Rousseau, The Snake Charmer, 1907

The Snake Charmer, 1907

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The Waterfall, 1910

Rousseau, Mandrill in the Jungle, 1909

Mandrill in the Jungle, 1909

His audacity and his ability to codify and create his own imagery, an imagery that was so different from any other artist of the time makes Rousseau a giant of modern art, as well as one of my favorite painters. Without his willingness to break the rules and to do so persistently, the modern art movements of the early 20th century would have moved much more slowly and cautiously. Like his beasts, who sometimes leer from the shadows and sometimes tear into one another, Rousseau’s far flung boldness of form, color and subject matter wins the eye and delights the mind. I think perhaps the beasts that inhabit his paintings are a reflection of his tremendous ego and gutsiness, which were both  cartoonish and sincere. They were what his art required of him to escape the jungles of his poverty and lack of formal education.

Why did you paint a couch in the middle of the jungle?

Because one has a right to paint one’s dreams.

Rousseau, The Dream, 1910

The Dream, 1910

Quote for Today: Aberjhani

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The death of a dream can in fact serve as the vehicle that endows it with new form, with reinvigorated substance, a fresh flow of ideas, and splendidly revitalized color. In short, the power of a certain kind of dream is such that death need not indicate finality at all but rather signify a metaphysical and metaphorical leap forward.

Aberjhani, The River of Winged Dreams

Public Domain Image via Pixabay

 

Quote for Today: Marilynne Robinson

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For need can blossom into all the compensation it requires. To crave and to have are as like as a thing and its shadow. For when does a berry break upon the tongue as sweetly as when one longs to taste it, and when is the taste refracted into so many hues and savors of ripeness and earth, and when do our senses know any thing so utterly as when we lack it? And here again is a foreshadowing-the world will be made whole. For to wish for a hand on one’s hair is all but to feel it. So whatever we may lose, very craving gives it back to us again. Though we dream and hardly know it, longing, like an angel, fosters us, smooths our hair, and brings us wild strawberries.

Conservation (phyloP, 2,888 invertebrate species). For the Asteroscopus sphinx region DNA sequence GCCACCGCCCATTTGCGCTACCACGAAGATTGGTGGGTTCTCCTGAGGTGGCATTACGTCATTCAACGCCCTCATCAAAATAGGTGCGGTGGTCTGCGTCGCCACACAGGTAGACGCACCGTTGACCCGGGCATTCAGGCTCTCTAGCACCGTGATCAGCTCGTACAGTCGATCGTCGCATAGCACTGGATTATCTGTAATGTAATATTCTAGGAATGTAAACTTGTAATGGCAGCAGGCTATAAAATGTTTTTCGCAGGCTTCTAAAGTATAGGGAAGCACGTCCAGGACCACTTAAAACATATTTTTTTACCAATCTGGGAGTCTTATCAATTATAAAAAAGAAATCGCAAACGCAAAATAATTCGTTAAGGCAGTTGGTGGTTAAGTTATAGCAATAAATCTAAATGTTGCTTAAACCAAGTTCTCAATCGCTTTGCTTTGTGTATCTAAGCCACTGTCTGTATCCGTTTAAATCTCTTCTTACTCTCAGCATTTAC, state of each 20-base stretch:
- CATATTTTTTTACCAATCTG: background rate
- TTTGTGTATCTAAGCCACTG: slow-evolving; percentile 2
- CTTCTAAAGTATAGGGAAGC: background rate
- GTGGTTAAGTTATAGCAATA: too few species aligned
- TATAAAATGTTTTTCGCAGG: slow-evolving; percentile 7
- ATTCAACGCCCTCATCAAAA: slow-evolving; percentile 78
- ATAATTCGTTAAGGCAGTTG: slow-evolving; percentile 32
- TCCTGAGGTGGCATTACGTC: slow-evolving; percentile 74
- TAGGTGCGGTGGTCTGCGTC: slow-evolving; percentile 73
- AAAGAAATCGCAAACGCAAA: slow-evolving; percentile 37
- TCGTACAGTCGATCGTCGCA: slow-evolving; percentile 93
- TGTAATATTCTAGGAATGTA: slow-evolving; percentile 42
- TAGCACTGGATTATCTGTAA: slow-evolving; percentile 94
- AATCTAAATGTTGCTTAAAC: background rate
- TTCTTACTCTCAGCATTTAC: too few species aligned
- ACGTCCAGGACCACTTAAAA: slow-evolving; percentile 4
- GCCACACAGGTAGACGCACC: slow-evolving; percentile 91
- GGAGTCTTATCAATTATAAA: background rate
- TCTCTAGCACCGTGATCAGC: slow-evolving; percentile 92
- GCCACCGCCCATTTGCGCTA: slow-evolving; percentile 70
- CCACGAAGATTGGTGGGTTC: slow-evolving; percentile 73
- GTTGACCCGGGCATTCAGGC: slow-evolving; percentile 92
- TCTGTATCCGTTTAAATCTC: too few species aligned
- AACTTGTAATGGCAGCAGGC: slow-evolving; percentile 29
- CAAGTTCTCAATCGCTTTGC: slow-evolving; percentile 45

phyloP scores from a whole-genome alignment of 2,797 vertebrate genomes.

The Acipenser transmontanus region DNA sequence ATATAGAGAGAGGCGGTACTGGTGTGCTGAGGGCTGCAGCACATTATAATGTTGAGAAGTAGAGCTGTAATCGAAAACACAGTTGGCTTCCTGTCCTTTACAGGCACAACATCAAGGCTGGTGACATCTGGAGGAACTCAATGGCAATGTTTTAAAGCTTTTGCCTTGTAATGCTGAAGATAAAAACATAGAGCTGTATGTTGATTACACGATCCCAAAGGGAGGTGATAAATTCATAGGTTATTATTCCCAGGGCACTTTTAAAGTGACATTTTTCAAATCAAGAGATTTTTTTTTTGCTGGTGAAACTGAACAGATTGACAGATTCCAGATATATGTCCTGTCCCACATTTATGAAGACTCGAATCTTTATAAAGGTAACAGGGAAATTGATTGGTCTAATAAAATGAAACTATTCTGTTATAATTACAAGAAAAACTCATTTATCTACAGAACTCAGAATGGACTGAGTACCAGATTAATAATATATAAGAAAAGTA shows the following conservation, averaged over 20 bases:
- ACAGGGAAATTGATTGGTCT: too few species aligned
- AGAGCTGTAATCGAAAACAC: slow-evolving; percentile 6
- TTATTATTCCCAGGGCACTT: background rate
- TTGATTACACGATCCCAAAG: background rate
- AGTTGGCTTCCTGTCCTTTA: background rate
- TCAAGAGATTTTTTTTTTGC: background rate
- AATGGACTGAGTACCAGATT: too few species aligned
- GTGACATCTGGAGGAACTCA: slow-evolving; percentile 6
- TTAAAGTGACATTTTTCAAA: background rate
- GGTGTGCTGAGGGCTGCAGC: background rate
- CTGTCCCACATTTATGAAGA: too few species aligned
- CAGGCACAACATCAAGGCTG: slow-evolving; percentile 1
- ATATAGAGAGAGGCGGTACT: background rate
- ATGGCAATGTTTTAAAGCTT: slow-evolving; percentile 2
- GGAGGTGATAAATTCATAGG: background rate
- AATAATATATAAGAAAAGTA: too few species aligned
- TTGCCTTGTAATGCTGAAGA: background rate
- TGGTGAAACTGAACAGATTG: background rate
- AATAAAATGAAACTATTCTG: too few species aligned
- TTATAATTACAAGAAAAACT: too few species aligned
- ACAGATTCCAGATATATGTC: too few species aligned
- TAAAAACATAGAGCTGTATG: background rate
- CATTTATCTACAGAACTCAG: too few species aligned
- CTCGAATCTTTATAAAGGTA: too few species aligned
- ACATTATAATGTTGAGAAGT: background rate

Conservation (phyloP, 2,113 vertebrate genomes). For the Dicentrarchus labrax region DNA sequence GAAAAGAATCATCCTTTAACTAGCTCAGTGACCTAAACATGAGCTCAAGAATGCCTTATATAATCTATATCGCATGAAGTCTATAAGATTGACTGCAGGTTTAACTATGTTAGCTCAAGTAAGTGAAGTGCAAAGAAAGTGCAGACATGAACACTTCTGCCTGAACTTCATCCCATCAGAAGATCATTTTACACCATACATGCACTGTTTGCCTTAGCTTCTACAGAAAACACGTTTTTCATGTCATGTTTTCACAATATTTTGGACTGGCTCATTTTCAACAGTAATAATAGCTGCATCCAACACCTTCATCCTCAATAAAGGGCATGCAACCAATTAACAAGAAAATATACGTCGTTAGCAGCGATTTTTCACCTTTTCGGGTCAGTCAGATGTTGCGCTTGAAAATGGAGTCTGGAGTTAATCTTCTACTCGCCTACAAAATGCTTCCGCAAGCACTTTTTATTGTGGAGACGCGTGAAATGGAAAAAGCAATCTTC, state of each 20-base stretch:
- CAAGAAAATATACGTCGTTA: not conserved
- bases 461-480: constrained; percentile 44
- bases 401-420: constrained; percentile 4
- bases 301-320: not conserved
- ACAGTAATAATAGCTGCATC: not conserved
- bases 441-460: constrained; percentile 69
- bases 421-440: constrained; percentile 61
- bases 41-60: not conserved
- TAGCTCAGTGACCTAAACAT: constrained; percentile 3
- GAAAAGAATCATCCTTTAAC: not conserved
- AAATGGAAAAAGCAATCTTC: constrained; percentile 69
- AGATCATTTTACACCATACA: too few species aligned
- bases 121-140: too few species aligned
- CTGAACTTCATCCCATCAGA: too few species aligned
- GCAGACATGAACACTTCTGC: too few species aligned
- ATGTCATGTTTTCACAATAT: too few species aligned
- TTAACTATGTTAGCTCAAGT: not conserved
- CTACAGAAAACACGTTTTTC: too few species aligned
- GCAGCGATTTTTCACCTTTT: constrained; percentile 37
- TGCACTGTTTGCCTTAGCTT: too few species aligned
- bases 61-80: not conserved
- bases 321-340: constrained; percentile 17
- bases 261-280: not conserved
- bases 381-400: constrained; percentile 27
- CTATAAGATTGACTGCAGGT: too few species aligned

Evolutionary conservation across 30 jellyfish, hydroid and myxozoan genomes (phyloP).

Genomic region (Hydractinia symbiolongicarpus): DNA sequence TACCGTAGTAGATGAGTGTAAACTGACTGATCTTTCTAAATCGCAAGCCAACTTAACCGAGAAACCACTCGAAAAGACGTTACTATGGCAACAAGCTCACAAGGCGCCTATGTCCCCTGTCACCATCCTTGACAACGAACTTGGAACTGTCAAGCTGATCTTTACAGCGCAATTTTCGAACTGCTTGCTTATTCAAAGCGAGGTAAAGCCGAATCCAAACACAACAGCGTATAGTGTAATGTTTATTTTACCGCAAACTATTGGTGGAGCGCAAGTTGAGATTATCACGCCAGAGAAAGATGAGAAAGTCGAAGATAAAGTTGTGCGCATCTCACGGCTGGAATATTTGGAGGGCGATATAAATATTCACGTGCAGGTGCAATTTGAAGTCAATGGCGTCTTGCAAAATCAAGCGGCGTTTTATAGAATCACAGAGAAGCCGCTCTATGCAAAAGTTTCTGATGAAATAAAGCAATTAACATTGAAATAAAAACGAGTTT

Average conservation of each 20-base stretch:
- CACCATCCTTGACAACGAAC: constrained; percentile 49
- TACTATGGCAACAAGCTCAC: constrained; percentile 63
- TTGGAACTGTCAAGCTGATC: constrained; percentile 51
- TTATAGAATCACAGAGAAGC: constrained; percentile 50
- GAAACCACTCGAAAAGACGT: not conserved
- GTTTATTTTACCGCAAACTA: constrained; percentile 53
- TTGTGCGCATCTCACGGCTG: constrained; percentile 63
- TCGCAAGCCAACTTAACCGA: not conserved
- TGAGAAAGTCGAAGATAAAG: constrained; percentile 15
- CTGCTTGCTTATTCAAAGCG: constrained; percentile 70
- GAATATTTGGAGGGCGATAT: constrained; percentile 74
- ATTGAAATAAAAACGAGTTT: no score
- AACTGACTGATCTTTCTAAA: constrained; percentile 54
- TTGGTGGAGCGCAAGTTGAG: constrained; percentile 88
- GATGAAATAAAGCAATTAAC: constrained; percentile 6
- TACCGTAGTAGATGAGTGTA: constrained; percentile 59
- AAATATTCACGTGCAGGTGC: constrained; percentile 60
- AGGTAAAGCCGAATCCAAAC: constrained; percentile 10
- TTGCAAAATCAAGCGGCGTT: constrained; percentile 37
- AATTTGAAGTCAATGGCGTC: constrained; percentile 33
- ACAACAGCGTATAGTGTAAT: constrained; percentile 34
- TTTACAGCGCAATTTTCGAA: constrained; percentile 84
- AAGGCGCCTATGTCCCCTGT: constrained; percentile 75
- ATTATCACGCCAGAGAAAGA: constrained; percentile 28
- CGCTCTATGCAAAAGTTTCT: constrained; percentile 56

Marilynne Robinson, Housekeeping

Image: wild strawberries © Gabriel with CCLicense

Deciphering the Dream: Robert Altman’s 3 Women

Dreams allow symbols, objects and personalities to form fluid associations. Can their suspension of reality help us understand our lives?

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Robert Altman was having a terrible day. He had argued with Warner Brothers executives over decisions about his next film project and things had been said that couldn’t be unsaid. Much worse, his wife had to be taken to the emergency room and admitted to the hospital. Doctors were unsure she would survive. In a few minutes of fitful sleep, Altman had a dream.

He was directing Sissy Spacek and Shelley Duvall in a film about identity theft set in the California desert. Upon waking, he jotted down a few notes and went back to sleep, eager for more details. Altman was convinced that his vision was important and wasted no time in getting approval for this new idea, as vivid as it was disjointed, from 20th Century Fox. He scouted locations in and around Palm Springs, California and signed Spacek and Duvall. Originally, he thought he would film without a screenplay, allowing the film to take an organic, dreamlike shape. That proved too daunting, so a screenplay was written before filming began, but it allowed for a great deal of improvisation, a technique to which Altman was no stranger. This would result in an eerie and disturbing masterpiece, his 1977 film 3 Women.

Initially, the plot seems deceptively simple, but the atonal musical score by Gerald Busby, Bodhi Wind’s murals, and Altman’s camera shots hint at a palpable anxiety trembling just below the surface. Pinky Rose is the new girl in town. She takes a job at the Desert Springs Rehabilitation and Geriatric Center, where she befriends Millie Lammoreaux, a trendy young woman who longs to be the center of attention. Pinky falls for Millie’s big talk, so mesmerized by this grown-up woman that she never realizes that the men Millie tries so desperately to impress can barely tolerate her. It is only after the two women become roommates that her idolization of Millie is shattered, resulting in Pinky’s attempt to commit suicide by jumping into the pool from the top floor of the apartment complex. After that incident, the reality of the dream begins to break down and the character’s personalities become increasingly fluid and unpredictable.

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Duvall proves adept at composing and delivering the long, rambling monologues of dating advice, unappetizing recipes and self aggrandizement that define Millie, a character both shallow and complex, annoying and compelling, while Spacek communicates Pinky’s youth and immaturity through impulsive action and body language, blowing bubbles in her Coca-Cola or downing an entire glass of beer in a matter of seconds, a feat which she follows up with some nasty belching. The camera loves Spacek’s naturalness, even when she isn’t saying anything. Janice Rule plays the third woman, Willie, a pregnant artist who owns much of the town, including the bar where the girls hang out and the Purple Sage Apartments where they live, alongside her ultra-macho husband Edgar, a washed-up Hollywood stunt double. She barely speaks, expressing herself in pointed and sullen glances and in the terrifying and grotesque murals she paints everywhere. In one of the most devastating images of the film, we see Willie lying in the bottom of a dry pool like an animal next to one of her murals. These tremendous paintings depict half-human figures engaged in angry abuse of each other. The more we see of these monstrous figures and of our three women and Edgar, the more we begin to understand that they are synonymous.